Can an injured nerve be used as a donor nerve for distal nerve transfer?—An experimental study in rats

Chieh Han John Tzou, Chuieng Yi Johnny Lu, Tommy Nai Jen Chang, David Chwei Chin Chuang*

*Corresponding author for this work

Research output: Contribution to journalJournal Article peer-review

6 Scopus citations


Background: Distal nerve transfer has proven efficacy. The purpose of this study was to investigate if an injured nerve can be used as a donor nerve for transfer, and to determine the threshold of injury. Materials and Methods: Rat's left ulnar-nerves in the axilla with different degrees of injury were selected as the donor nerves for transfer, and the musculocutaneous-nerves the target nerves for being re-innervated. Six rats each served as positive and negative controls: Group A, intact ulnar-nerve transfer; and Group E, the ulnar-nerve was cut but no transfer. Ten rats each were assigned to Group B to Group D with 25%, 50%, and 75% transected ulnar-nerve, respectively and all were transferred to the musculocutaneous-nerve. After a 12-week recovery period, outcomes were evaluated. Results: Biceps muscle weight measurements showed all experimental groups—D 0.28 ± 0.02 g/72%, C 0.28 ± 0.03 g/73%, B 0.29 ± 0.04 g/74%, and A 0.29 ± 0.04 g/80%—were lighter than group H 0.36 ± 0.04 g, which were all statistically significant (P < 0.001). Muscle tetanus contraction force measurements were the lowest in group D35 ± 8.6 g/69%. Groups C and B measured 41 ± 8.5 g/75% and 40 ± 2.2 g/77% and group A 41 ± 9.4 g/95%, respectively. Group H showed muscle contraction force of 52 ± 7.2 g, which was statistically significant when compared to experimental groups (P < 0.05–0.001). EMG measurements of the biceps muscles showed: group D was 3.6 ± 0.7 mV/69%, group C was 3.6 ± 0.6 mV/75%, and group B was 4.2 mV ± 0.7/81%. Group H was5.1 ± 0.7 mV and statistically significant different when compared with experimental groups (P < 0.05–0.001).Axon counts of healthy ulnar-nerve (Group H) were 1849 ± 362. Axon counts of the injured ulnar-nerve were in group B 1447 ± 579/78%, group C 1051 ± 367/57% and group D 567 ± 230/31%. Conclusion: The donor nerve should be healthy in order to provide optimal result. A big nerve (e.g., ulnar nerve) but injured with at least 75% axon spared is still potentially effective for transfer. In contrast, a small nerve (e.g., intercostal nerve) once injured with 75%axon spared would be considered a suboptimal donor nerve.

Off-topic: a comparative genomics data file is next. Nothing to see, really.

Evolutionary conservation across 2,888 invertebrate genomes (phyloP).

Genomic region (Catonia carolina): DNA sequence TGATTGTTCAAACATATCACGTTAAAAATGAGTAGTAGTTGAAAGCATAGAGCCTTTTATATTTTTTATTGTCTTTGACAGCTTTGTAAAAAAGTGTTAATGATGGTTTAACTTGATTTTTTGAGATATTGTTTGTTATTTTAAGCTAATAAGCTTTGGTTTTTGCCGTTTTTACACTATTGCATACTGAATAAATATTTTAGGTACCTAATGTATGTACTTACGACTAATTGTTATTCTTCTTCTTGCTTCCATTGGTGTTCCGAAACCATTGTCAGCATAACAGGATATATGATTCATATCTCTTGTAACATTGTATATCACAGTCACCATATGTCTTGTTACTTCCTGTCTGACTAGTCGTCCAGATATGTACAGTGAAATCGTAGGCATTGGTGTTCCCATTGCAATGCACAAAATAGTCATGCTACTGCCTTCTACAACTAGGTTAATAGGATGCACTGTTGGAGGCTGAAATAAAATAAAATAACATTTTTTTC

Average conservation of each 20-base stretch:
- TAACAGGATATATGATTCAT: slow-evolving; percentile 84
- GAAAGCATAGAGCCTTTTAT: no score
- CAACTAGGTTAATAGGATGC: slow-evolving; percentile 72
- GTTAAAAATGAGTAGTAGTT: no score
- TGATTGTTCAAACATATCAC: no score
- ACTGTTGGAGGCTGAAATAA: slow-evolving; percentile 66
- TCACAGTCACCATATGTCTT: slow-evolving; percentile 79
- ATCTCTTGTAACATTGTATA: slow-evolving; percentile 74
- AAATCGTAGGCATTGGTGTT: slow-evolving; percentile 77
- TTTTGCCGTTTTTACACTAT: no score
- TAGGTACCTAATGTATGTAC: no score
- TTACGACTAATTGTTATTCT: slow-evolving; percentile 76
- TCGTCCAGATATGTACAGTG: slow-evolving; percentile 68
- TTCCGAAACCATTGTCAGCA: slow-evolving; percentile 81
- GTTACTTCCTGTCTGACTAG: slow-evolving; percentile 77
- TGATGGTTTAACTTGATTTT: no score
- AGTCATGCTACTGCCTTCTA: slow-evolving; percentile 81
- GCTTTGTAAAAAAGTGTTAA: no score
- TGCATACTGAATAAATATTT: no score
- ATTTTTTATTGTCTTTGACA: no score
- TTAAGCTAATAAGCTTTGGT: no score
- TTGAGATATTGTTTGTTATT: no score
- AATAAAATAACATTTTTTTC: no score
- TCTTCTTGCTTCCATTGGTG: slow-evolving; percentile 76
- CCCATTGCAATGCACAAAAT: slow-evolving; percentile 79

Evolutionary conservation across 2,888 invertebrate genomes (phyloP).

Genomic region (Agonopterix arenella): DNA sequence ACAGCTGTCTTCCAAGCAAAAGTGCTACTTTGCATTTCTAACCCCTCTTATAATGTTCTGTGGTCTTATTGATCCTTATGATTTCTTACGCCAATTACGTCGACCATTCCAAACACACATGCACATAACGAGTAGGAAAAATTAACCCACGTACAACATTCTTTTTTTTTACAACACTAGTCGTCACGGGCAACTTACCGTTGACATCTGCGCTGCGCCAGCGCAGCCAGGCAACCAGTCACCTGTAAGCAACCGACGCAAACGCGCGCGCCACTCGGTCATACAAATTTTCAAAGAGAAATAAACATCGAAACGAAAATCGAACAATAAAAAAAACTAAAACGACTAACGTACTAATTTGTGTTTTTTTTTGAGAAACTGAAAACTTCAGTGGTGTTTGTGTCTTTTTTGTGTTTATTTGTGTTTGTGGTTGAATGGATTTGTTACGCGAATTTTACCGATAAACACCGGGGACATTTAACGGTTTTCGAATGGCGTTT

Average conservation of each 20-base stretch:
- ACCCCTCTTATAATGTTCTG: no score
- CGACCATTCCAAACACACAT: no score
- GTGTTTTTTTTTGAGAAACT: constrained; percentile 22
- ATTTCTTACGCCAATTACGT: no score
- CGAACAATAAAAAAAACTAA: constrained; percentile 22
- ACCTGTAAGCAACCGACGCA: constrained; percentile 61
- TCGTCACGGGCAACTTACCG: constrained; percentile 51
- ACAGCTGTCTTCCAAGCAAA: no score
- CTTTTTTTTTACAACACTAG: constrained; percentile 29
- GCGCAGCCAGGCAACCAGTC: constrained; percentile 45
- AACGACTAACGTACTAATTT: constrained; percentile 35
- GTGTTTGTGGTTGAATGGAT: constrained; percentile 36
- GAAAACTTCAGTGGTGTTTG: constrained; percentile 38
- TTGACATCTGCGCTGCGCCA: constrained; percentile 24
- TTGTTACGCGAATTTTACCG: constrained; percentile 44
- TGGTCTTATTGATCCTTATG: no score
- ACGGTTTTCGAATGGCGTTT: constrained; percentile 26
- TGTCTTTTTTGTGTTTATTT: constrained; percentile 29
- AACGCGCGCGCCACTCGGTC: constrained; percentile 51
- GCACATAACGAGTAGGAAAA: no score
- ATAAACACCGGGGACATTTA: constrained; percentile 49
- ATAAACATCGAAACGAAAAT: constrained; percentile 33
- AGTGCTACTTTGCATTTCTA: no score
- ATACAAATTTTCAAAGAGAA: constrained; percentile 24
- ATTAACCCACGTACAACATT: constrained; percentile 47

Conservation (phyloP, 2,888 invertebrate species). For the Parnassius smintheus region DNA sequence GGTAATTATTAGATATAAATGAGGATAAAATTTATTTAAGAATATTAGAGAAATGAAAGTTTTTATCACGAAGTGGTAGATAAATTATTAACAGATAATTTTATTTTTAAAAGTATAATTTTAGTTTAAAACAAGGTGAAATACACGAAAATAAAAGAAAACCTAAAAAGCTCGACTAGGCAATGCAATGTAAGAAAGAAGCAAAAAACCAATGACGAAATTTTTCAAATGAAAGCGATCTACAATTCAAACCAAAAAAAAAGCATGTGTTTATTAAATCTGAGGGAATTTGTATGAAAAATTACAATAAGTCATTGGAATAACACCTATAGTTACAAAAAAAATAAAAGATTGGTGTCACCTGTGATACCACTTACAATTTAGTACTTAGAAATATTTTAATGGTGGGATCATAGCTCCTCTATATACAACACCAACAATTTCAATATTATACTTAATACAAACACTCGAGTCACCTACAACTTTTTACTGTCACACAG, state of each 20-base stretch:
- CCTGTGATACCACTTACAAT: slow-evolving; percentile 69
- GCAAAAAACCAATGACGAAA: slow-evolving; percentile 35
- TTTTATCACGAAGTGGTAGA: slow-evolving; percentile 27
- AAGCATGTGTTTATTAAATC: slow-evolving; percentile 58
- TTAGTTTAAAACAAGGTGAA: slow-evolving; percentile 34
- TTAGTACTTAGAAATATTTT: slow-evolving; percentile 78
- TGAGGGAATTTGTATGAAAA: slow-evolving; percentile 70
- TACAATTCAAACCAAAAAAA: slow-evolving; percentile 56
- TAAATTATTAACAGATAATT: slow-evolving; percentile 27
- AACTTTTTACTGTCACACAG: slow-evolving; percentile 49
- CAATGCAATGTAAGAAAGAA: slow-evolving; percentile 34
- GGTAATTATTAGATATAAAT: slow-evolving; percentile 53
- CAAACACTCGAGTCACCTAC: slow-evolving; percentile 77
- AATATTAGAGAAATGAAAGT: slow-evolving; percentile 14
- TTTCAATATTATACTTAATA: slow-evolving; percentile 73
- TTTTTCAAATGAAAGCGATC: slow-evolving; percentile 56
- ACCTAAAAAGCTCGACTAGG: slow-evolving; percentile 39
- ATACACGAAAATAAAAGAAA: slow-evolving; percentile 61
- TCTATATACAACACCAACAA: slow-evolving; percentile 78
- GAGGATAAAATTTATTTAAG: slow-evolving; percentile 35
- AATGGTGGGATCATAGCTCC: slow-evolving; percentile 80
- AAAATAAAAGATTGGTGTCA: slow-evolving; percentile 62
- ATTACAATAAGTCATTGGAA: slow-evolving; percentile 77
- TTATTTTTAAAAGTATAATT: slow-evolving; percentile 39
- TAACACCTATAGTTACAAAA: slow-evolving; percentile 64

Original languageEnglish
Pages (from-to)647-654
Number of pages8
Issue number6
StatePublished - 09 2017
Externally publishedYes

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© 2017 Wiley Periodicals, Inc.


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